The typical weekend lag continued on into Monday, as the Florida Department of Health released its COVID-19 numbers update. Highlands County added six new virus cases, which raises the total to 8,600. Of those, there have been 8,503 resident cases and 97 non-resident cases.
Testing was also down considerably, with just 91 resident tests processed on Sunday, which resulted in a positivity rate of 7.14%. Down from the previous day.
Deaths remained at 357 and there was one additional hospitalization, which brings the overall total to 662. According to the Agency for Health Care Administration, there were 24 hospitalized on Monday with a primary diagnosis of COVID-19, which is an increase of six from Sunday.
There is a lag in FDOH’s vaccine reporting, as Sunday’s vaccine update showed just 15 vaccines given in the county on Sunday, a number that is likely to increase over the next few days. The previous low over the past two weeks was the 78 vaccines given on April 25, which was also the last time at least 100 vaccines weren’t given in Highlands County.
Numbers were also down in the state, with Florida adding 2,296 new cases, raising the overall total to 2,272,102. The breakdown is 2,229,567 resident cases and 42,535 non-resident cases.
There were 46,004 resident tests processed on Sunday and 2,303 new resident cases for a positivity rate of 5.01%.
Of the state’s new cases, 339 of them were in those 14 and younger, which is 14.7% of the new cases.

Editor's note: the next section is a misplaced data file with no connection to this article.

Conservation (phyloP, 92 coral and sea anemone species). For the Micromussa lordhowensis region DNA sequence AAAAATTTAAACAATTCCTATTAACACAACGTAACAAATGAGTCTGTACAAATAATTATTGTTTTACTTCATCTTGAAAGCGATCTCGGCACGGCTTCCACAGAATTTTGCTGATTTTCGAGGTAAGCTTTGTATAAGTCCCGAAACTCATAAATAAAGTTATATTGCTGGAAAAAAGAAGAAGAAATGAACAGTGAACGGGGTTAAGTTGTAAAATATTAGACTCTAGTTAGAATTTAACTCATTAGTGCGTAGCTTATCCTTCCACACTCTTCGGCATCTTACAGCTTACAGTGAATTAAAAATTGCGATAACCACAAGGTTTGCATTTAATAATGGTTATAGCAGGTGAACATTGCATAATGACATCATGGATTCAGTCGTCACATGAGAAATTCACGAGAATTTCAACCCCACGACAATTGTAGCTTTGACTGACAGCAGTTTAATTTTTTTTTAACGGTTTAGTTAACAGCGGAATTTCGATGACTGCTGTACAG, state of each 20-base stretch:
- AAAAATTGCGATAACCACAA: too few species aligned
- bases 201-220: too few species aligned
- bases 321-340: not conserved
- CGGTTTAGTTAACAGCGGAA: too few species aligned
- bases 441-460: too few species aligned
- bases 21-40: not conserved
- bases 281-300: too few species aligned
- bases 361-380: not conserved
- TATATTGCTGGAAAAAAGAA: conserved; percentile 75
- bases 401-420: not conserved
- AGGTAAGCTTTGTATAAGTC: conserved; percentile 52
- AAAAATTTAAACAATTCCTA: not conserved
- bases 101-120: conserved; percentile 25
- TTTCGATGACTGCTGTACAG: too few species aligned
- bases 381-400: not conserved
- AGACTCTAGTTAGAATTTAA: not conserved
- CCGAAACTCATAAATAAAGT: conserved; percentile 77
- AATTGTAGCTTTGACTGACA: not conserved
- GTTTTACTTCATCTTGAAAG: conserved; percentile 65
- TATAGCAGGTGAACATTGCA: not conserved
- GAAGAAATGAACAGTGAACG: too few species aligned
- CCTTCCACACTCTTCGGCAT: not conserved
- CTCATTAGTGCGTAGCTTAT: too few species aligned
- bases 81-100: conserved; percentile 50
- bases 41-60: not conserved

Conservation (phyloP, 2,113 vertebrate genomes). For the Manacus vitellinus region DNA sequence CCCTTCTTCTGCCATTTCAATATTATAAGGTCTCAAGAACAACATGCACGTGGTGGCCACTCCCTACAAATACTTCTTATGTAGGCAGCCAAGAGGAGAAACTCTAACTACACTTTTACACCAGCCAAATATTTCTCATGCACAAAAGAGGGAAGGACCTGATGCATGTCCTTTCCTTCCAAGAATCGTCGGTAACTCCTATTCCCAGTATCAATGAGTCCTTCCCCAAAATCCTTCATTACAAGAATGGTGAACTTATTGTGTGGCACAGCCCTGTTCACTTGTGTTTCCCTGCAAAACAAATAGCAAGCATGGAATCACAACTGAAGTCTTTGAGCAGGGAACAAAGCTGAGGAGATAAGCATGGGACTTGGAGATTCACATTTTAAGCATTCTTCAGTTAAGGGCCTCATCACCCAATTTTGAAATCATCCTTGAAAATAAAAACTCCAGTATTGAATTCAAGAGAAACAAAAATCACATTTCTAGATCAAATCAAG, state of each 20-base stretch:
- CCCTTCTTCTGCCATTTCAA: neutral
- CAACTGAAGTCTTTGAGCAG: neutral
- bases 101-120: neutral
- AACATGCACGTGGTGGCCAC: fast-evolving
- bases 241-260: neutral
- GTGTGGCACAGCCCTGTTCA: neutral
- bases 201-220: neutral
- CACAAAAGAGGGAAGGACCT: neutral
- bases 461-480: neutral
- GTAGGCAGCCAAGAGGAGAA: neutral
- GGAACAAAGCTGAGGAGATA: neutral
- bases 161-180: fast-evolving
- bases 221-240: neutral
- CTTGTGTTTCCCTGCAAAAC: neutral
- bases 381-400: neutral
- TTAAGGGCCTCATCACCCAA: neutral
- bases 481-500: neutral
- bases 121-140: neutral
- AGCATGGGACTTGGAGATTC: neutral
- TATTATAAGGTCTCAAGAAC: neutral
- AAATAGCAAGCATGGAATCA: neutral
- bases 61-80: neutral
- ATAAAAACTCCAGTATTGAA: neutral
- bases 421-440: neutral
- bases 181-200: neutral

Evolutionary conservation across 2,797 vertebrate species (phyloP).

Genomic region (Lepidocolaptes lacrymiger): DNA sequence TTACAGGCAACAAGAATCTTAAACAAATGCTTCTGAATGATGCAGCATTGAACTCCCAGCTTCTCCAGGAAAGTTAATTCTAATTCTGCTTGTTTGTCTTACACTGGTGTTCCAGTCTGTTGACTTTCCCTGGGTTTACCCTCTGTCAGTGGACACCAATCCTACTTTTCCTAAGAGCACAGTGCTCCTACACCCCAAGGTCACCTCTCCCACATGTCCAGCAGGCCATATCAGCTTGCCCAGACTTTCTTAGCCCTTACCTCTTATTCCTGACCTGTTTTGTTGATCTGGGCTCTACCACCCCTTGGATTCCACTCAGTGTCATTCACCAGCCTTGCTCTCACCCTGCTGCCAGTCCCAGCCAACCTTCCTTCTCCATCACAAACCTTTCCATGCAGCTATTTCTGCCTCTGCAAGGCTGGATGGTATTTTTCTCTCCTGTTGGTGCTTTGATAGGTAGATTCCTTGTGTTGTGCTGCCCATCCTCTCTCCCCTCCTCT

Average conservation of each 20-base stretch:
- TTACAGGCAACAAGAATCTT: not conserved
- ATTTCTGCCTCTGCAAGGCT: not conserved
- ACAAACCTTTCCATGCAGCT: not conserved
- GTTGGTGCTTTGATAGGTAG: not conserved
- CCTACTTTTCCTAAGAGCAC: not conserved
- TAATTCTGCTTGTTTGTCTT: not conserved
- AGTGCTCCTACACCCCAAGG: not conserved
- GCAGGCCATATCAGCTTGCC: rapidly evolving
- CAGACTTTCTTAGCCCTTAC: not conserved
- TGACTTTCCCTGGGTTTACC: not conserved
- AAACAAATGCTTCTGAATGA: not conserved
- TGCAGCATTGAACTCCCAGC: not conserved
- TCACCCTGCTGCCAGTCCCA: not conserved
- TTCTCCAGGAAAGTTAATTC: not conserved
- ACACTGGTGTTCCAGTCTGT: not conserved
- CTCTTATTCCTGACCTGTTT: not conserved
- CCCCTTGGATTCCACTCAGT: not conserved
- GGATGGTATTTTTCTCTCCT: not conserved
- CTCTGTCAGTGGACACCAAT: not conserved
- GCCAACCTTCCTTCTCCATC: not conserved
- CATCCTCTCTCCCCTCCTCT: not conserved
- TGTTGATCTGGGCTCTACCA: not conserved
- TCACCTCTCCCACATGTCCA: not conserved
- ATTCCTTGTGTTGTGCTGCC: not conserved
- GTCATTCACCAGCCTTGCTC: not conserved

The state reported 52 new deaths for the day, raising the overall total to 36,498, which consists of 35,783 resident deaths and 715 deaths in non-residents.
The state’s vaccination numbers were also down considerably, although they also fall victim to the frequent lag in reporting vaccines. Monday’s report shows only 18,809 vaccines given in the state on Sunday, which is far less than the previous low number over the last two weeks of 65,803, which were given on May 2.
Vaccines are slowing down in the country, which the Centers for Disease Control and Prevention says really isn’t a huge surprise.
“Following a rapid acceleration in vaccination rates, we are now seeing U.S. vaccination progress slow,” the CDC said in a statement. “This is not surprising considering the prior focus on vaccinating people at increased risk. Also, people eager to be immunized when they became eligible may have already secured their vaccine in line with increased supply.
“While more than 8 in 10 people 65 years and older have received at least one dose of vaccine, only around 1 in 3 people ages 18-29 have. All age groups currently eligible for the vaccine can benefit from the protection it provides themselves and others, especially as more states are easing prevention measures.”
According to the Johns Hopkins University Center for Systems Science and Engineering, the U.S. has seen a total of 32.7 million cases and 581,754 deaths.
Globally, there have been 158.5 million cases and the latest death toll was 3.30 million.